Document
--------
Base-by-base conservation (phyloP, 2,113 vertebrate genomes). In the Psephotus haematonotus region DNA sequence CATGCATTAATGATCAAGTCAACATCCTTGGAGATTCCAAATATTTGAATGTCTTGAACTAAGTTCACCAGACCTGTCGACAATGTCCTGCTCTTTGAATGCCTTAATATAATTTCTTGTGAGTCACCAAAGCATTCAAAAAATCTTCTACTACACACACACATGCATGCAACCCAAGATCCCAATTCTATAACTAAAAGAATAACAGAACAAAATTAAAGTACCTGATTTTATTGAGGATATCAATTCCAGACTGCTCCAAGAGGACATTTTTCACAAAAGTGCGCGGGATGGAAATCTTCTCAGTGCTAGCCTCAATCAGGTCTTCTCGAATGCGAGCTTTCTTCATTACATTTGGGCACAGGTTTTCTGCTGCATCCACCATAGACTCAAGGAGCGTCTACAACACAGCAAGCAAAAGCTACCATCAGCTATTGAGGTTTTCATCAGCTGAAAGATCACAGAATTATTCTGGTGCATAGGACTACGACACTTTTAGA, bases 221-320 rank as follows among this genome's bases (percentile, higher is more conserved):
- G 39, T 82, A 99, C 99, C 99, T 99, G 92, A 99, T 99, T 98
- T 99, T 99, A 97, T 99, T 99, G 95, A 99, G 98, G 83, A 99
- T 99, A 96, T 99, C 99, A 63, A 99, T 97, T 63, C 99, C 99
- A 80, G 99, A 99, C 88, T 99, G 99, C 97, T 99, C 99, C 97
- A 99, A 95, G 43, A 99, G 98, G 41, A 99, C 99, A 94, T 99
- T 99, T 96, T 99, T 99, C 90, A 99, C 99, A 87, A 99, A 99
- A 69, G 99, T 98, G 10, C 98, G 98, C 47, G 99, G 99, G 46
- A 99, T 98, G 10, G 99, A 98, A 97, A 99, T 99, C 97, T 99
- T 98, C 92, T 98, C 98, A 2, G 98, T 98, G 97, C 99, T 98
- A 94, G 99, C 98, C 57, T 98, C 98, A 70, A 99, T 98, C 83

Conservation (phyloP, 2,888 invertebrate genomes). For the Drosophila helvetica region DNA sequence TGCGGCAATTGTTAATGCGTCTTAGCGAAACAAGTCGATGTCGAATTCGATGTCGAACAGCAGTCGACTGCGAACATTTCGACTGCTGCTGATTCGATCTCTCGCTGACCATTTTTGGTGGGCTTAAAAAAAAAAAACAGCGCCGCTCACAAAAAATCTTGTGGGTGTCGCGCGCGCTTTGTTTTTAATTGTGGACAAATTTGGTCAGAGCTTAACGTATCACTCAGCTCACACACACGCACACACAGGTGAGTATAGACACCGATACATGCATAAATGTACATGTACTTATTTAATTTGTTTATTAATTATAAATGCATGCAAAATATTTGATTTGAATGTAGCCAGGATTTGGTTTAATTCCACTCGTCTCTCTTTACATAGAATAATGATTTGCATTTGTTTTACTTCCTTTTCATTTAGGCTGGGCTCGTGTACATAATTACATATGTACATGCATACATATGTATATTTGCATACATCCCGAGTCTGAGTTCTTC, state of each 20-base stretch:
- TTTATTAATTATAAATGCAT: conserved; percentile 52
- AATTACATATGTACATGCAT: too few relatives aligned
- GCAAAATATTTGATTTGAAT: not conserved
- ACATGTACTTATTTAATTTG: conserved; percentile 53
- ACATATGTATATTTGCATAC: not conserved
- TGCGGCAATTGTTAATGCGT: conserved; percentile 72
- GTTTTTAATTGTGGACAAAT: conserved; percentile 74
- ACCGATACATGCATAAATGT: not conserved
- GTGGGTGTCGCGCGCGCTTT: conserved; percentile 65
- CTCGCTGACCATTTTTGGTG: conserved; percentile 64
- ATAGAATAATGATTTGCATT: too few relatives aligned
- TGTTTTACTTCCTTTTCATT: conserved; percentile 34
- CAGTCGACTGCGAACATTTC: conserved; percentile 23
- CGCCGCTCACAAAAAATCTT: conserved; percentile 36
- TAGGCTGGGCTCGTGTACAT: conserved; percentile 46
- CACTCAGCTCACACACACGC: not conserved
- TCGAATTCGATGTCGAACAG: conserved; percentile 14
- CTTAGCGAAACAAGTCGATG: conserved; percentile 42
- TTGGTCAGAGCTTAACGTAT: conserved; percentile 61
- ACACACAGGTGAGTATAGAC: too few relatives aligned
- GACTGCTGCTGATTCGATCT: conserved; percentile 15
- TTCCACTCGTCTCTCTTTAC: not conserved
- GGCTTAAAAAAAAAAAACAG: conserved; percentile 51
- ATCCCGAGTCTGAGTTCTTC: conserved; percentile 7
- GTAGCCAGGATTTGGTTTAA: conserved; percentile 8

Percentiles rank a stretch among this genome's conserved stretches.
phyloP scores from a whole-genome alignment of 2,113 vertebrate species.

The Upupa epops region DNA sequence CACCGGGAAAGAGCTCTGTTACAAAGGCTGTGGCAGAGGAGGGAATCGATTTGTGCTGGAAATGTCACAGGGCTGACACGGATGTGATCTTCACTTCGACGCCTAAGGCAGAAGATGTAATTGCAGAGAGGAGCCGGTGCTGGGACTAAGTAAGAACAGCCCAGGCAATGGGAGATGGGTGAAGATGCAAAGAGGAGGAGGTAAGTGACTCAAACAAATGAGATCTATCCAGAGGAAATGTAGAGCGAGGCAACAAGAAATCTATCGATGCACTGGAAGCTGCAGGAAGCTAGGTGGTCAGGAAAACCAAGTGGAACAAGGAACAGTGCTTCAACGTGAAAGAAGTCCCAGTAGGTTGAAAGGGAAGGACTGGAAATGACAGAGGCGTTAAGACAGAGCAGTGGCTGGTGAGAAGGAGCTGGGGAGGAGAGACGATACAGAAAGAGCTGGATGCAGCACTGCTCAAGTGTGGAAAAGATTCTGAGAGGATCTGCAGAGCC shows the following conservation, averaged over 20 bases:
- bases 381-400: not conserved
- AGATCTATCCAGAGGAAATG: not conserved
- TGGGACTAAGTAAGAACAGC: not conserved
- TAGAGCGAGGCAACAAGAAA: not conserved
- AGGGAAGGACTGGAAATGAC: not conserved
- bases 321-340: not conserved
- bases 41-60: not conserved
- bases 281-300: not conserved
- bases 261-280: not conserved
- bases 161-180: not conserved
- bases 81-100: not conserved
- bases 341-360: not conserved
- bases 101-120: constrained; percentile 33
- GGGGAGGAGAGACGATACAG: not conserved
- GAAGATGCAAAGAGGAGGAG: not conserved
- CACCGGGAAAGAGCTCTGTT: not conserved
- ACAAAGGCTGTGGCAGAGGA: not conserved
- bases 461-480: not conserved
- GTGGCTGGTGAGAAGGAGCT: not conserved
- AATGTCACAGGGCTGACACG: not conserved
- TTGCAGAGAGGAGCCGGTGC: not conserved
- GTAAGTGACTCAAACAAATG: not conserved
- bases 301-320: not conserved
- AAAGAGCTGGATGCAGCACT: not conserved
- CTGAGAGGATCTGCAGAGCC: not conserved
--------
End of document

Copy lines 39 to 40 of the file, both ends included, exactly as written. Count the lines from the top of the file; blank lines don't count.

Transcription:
phyloP scores from a whole-genome alignment of 2,113 vertebrate species.

The Upupa epops region DNA sequence CACCGGGAAAGAGCTCTGTTACAAAGGCTGTGGCAGAGGAGGGAATCGATTTGTGCTGGAAATGTCACAGGGCTGACACGGATGTGATCTTCACTTCGACGCCTAAGGCAGAAGATGTAATTGCAGAGAGGAGCCGGTGCTGGGACTAAGTAAGAACAGCCCAGGCAATGGGAGATGGGTGAAGATGCAAAGAGGAGGAGGTAAGTGACTCAAACAAATGAGATCTATCCAGAGGAAATGTAGAGCGAGGCAACAAGAAATCTATCGATGCACTGGAAGCTGCAGGAAGCTAGGTGGTCAGGAAAACCAAGTGGAACAAGGAACAGTGCTTCAACGTGAAAGAAGTCCCAGTAGGTTGAAAGGGAAGGACTGGAAATGACAGAGGCGTTAAGACAGAGCAGTGGCTGGTGAGAAGGAGCTGGGGAGGAGAGACGATACAGAAAGAGCTGGATGCAGCACTGCTCAAGTGTGGAAAAGATTCTGAGAGGATCTGCAGAGCC shows the following conservation, averaged over 20 bases: